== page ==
The games themselves are all simple, but often have weird or embarrassing spins that make this much more of a party game than other WarioWare titles. You’ll have to push a snowball with your booty, stomp around the floor like a sumo, flap your arms to fly and even do a power crouch like Samus, all of which are hilarious to watch, and exhausting to do in person. Move It! certainly knows it works up a sweat, as there’s even a dedicated workout category unlocked upon beating the game, exclusively pushing you through the more physically taxing microgames in ‘reps’. Perhaps slightly disappointing is 9-Volt’s stage, a character who’s always associated with microgames based on classic Nintendo properties. The level is held back to near the end of the (short) story mode, but it contains a relatively slim amount of microgames, with only a handful of truly memorable ones – controlling a chicken escaping Link and a motion-controlled version of Super Mario 64‘s slide sections.
That really goes for most of the 200-strong microgame collection, as while there are standout moments of chuckles and absurd humour found throughout them, there’s also quite a lot of familiar themes and ideas that you feel like you’ve seen before, especially if you’re a longtime fan of the series. While the main story mode can be beaten in a couple of hours, with all the microgames unlocked in not much longer than that, it’s usually the fun of these games that keeps you coming back to try and reach higher scores for beating more and more of them, and I don’t see Move It! having quite the same replay value as other entries in the series with the games on offer. That’s not to say it isn’t fun with friends, especially in multiplayer if you can get a group together, but even taking turns in the single-player mode is enough for some good laughs, you might just get worn out fairly quickly and not feel the need to return too often.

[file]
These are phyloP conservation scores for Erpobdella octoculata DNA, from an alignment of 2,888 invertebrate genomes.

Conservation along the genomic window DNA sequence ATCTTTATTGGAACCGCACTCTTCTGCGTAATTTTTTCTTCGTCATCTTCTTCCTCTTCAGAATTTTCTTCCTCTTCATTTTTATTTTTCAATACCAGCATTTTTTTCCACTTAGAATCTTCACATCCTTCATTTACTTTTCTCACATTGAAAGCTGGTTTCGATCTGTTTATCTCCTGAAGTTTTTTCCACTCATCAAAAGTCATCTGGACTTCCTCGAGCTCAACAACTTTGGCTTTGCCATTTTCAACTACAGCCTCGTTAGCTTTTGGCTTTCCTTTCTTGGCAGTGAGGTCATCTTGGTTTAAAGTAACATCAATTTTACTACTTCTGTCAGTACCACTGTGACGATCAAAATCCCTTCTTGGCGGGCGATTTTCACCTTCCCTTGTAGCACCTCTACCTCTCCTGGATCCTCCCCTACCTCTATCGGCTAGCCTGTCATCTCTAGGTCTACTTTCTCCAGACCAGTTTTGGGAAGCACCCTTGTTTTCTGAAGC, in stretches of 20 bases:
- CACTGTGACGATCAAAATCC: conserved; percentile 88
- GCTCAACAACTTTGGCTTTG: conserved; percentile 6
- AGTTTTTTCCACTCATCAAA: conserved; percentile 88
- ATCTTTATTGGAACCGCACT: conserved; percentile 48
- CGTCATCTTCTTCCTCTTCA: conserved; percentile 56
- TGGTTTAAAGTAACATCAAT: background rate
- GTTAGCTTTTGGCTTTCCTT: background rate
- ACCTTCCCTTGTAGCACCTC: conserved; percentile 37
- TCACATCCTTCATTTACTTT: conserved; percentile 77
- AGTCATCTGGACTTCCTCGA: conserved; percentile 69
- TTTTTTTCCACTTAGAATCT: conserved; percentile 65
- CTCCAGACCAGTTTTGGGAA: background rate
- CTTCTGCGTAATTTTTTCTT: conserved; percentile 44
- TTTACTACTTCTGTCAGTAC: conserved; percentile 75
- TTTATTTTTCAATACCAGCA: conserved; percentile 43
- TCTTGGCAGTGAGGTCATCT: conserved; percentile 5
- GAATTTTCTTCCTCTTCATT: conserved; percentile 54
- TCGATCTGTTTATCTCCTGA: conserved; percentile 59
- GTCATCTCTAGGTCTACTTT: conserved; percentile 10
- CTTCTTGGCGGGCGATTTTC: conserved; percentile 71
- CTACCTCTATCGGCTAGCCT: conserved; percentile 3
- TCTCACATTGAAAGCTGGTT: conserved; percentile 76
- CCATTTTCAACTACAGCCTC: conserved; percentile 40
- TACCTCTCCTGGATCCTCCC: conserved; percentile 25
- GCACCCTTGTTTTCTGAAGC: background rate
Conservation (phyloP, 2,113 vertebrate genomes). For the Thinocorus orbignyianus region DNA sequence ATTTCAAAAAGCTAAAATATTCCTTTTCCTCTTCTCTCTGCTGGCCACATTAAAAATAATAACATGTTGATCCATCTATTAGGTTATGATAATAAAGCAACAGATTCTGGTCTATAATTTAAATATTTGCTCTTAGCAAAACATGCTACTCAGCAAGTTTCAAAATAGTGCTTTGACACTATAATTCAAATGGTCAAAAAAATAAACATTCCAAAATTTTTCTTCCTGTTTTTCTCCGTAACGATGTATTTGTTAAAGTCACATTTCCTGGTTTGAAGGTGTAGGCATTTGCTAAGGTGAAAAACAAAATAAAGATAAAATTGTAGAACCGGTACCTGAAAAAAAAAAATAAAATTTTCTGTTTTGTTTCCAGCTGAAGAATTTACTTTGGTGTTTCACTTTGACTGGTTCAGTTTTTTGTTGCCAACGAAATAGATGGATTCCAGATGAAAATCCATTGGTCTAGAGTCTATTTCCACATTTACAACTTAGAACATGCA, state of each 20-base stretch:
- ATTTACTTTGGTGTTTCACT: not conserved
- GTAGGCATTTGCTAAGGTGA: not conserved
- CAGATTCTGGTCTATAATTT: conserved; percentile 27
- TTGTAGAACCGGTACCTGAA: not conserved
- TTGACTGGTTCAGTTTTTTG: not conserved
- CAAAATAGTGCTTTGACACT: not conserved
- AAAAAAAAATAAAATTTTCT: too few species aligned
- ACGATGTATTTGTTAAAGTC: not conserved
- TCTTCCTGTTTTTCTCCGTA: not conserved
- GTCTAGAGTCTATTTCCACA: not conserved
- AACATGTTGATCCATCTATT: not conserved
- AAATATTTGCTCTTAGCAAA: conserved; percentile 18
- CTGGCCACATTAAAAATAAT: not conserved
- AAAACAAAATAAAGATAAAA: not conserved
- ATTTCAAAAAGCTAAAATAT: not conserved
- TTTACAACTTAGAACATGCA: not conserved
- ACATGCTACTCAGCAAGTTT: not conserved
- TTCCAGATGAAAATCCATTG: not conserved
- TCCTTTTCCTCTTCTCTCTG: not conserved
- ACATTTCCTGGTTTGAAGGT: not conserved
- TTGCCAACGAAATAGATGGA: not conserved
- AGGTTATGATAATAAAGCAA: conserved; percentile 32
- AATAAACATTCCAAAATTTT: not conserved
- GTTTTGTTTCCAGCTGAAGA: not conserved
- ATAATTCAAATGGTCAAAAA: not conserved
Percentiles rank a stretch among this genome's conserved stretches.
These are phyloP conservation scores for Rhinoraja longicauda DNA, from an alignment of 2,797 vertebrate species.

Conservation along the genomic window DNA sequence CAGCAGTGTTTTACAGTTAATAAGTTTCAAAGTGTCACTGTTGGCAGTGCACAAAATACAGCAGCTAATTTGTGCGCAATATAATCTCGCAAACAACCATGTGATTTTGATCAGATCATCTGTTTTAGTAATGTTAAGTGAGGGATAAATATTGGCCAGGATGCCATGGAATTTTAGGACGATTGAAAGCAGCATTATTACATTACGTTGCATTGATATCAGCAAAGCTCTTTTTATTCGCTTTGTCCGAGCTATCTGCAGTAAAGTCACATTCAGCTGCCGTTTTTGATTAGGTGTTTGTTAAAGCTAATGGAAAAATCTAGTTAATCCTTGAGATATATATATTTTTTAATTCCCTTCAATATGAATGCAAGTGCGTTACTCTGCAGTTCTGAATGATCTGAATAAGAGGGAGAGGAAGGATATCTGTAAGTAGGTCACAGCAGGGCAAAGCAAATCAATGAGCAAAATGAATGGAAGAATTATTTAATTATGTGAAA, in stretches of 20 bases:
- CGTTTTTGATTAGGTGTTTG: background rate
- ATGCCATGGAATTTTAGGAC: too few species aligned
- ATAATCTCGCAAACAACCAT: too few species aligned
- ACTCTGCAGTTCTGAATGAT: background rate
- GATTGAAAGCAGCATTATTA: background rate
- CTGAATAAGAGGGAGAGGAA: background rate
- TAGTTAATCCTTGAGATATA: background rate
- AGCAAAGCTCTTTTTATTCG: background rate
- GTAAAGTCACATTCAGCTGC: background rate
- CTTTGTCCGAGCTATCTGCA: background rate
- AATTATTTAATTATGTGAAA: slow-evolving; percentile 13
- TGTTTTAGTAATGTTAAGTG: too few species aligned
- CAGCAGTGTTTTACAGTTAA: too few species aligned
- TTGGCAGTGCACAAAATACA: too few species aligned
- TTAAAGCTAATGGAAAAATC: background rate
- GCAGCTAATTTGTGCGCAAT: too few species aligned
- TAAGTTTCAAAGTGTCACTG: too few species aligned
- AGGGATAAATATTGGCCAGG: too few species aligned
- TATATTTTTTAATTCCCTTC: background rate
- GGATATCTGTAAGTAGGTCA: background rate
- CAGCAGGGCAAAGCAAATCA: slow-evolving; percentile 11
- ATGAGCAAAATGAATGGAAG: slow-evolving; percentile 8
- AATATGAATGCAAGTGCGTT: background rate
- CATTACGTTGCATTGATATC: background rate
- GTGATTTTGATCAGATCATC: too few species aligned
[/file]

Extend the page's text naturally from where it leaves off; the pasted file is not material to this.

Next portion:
I can appreciate WarioWare: Move It!‘s mission to get us fat lazy sods to get off the couch and get moving, through its trademark brand of absurd humour. Its strengths are the same as its Wii predecessor, in getting friends to do dumb motions in even dumber games to great amusement for everyone involved. But, it also feels a lot like Smooth Moves did, as a tech demo for the console’s controllers. That’s not a bad thing necessarily, but the nature of microgames means that no idea in Move It! is particularly fleshed out or utilised beyond a simple idea that comes with only a few basic levels of difficulty, meaning there’s not a whole lot of reason to back to it once everything has been seen and unlocked. Nevertheless, there’s nothing quite like WarioWare out there, and there’s still nothing that can be as simultaneously hilarious, dumb and bizarre, especially from Nintendo, and Move It! is no exception.
-Great fun with friends, in a Wii-era way where everyone ends up doing ridiculous motions -Some valiant attempts to make use of forgotten Switch tech, like the IR camera
-Feels like it should have come out five years ago -Not an overwhelming amount of content, nor much reason to come back after unlocking everything